The layers that are defined in the SOA RA each provide a set of capabilities that are then realized through the use of the architectural building blocks. Note that there are five functional layers providing direct business functional value in SOA solutions. An additional four layers (Integration, Information, QoS and Governance) provide cross-cutting capabilities expected of SOA and Cloud –based solutions. A brief description of these layers is provided below:
- Operational Systems Layer – captures the new and existing organization infrastructure and is needed to support the SOA solution at design, deploy and run time.
- Service Component Layer – contains software components, each of which provide the implementation or “realization” for a service, or operation on a service. The layer also contains the functional and technical components that facilitate a Service Component to realize one or more services.
- Services Layer – consists of all the services defined within the SOA. The service layer can be thought of as containing the service descriptions for business capabilities, services and IT manifestation used/created during design time as well as runtime service contracts and descriptions that used at runtime.
- Business Process Layer – covers the process representation, composition methods and building blocks for aggregating loosely coupled services as a sequencing process aligned with business goals.
- Consumer Layer – where consumers interact with the SOA. It enables a SOA solution to support a client-independent, channel agnostic set of functionality, which is separately consumed and rendered through one or more channels (client platforms and devices).
- Integration Layer – enables and provides the capability to mediate, which includes transformation, routing and protocol conversion to transport service requests from the service requester to the correct service provider.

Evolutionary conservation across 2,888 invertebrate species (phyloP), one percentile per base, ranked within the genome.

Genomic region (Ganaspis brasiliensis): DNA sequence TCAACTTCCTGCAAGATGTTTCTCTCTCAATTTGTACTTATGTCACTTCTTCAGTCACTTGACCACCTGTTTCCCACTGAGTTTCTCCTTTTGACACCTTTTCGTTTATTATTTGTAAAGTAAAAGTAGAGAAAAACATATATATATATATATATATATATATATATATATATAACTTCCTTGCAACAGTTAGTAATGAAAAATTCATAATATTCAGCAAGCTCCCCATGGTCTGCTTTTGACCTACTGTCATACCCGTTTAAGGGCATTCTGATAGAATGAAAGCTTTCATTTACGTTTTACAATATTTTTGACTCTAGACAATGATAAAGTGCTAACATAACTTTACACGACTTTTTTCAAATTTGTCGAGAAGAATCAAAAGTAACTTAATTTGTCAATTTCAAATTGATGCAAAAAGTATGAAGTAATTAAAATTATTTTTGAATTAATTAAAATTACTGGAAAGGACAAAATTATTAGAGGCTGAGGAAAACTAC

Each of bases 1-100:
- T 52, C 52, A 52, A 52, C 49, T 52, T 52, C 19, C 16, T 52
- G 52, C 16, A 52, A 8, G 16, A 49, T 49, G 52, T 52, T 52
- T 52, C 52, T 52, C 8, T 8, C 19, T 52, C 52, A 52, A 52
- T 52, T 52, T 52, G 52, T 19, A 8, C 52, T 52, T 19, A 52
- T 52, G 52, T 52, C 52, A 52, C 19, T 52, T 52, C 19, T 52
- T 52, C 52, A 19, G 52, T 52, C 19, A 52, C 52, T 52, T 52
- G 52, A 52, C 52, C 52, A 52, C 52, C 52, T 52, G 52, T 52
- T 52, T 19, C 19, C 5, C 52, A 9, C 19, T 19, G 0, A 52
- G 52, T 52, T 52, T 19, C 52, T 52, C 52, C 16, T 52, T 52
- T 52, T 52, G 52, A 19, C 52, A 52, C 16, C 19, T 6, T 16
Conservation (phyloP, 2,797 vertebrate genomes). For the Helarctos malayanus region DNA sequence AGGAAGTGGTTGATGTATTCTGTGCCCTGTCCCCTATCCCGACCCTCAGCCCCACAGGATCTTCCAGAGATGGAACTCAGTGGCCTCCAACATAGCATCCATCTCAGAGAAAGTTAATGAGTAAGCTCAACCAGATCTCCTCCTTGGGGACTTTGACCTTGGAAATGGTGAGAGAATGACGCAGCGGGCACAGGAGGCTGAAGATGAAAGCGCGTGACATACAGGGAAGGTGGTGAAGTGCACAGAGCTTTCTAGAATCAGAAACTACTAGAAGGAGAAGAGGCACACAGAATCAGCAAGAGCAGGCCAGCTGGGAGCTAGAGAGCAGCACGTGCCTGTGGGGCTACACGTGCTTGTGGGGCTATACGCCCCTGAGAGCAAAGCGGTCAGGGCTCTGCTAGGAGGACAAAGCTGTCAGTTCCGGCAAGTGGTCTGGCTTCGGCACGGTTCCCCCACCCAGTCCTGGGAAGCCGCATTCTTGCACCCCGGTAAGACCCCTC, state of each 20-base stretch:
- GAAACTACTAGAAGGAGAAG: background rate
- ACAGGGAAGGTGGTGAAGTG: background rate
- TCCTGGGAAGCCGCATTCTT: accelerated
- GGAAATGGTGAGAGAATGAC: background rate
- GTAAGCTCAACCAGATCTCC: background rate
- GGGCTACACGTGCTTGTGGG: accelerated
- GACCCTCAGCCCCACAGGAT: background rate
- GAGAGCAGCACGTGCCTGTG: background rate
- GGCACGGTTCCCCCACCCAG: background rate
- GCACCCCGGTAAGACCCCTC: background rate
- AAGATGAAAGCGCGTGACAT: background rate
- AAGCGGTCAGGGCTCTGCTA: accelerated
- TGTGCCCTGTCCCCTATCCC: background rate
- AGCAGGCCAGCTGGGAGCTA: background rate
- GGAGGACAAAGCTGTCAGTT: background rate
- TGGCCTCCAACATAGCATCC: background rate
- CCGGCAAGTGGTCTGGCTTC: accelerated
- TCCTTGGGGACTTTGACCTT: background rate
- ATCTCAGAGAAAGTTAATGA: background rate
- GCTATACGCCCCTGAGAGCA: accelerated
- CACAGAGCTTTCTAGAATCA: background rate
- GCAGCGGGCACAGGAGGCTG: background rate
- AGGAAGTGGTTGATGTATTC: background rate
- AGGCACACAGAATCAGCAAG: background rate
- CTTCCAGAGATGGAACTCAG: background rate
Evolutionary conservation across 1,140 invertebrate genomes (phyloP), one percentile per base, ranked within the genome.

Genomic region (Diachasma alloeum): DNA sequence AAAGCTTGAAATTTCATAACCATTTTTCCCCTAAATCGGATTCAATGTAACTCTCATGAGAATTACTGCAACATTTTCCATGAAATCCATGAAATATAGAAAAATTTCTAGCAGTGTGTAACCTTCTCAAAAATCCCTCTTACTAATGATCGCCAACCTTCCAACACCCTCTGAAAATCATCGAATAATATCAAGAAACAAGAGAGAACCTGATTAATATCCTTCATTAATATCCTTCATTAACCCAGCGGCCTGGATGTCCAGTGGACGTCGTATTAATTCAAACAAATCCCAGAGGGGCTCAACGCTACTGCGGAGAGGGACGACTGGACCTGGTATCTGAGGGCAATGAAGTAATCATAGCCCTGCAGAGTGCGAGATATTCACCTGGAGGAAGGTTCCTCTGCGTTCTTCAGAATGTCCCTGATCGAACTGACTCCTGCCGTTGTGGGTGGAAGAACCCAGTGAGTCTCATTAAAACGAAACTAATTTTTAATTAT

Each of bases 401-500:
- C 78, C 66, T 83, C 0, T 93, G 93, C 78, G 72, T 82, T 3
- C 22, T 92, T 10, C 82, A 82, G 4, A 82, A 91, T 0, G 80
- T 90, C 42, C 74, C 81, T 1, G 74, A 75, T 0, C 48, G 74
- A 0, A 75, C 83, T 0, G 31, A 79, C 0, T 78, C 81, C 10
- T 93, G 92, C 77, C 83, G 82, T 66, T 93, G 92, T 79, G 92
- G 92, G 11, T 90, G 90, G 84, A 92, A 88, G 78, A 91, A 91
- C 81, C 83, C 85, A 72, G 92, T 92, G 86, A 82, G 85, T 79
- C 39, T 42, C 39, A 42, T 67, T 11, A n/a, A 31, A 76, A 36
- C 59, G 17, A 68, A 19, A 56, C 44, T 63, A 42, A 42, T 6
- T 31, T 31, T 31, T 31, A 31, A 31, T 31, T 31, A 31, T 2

- Quality of Service Layer – supports non functional requirement (NFR) related issues as a primary feature/concern of SOA and provides a focal point for dealing with them in any given solution.
- Information Architecture Layer – is responsible for manifesting a unified representation of the information aspect of an organization as provided by its IT services, applications, and systems enabling business needs and processes and aligned with the business vocabulary – glossary and terms. This enables the SOA to support data consistency, and consistency in data quality.
- Governance Layer – contains the registries, repositories, and other capabilities required to support the governance of your SOA within the SOA ecosystem and is adapted to match and support the target SOA goals of the organization.
The SOA RA is an excellent tool in the toolbox forEnterpriseand Application Architects. It maps out the path for enterprise architects to assess their current SOA implementations against an industry agreed upon standard and define and customize their own internal implementations and product mappings against it. The SOA RA provides the tools necessary to allow architects to speak in a standard, consistent vocabulary to the business line executives when designing solutions for the enterprise. As the industry moves more towards the Cloud, the SOA RA ensures a strong foundation to pave the way towards Cloud Computing, helping businesses leverage the investments they have made in SOA services that will keep them on solid ground while moving towards the Cloud Computing Model. Lastly, the SOA RA defines the architecture for all kinds of services based solutions, where Cloud extends and leverages services into the infrastructure in a virtualized, elastic and monitored model of pooled resources on a grander scale.
Dr. Ali Arsanjani is Chief Technology Officer (CTO) for SOA, BPM & Emerging Technologies within IBM Global Services where he leads a team responsible for developing worldwide competency in SOA/ BPM and increasing delivery excellence of SOA solutions using IBM and non-IBM tools and SOA offerings. Dr. Arsanjani represents IBM in standards bodies such as The Open Group and is responsible for co-chairing the SOA Reference Architecture, SOA Maturity Model, Cloud Computing Reference Architecture standards within that body.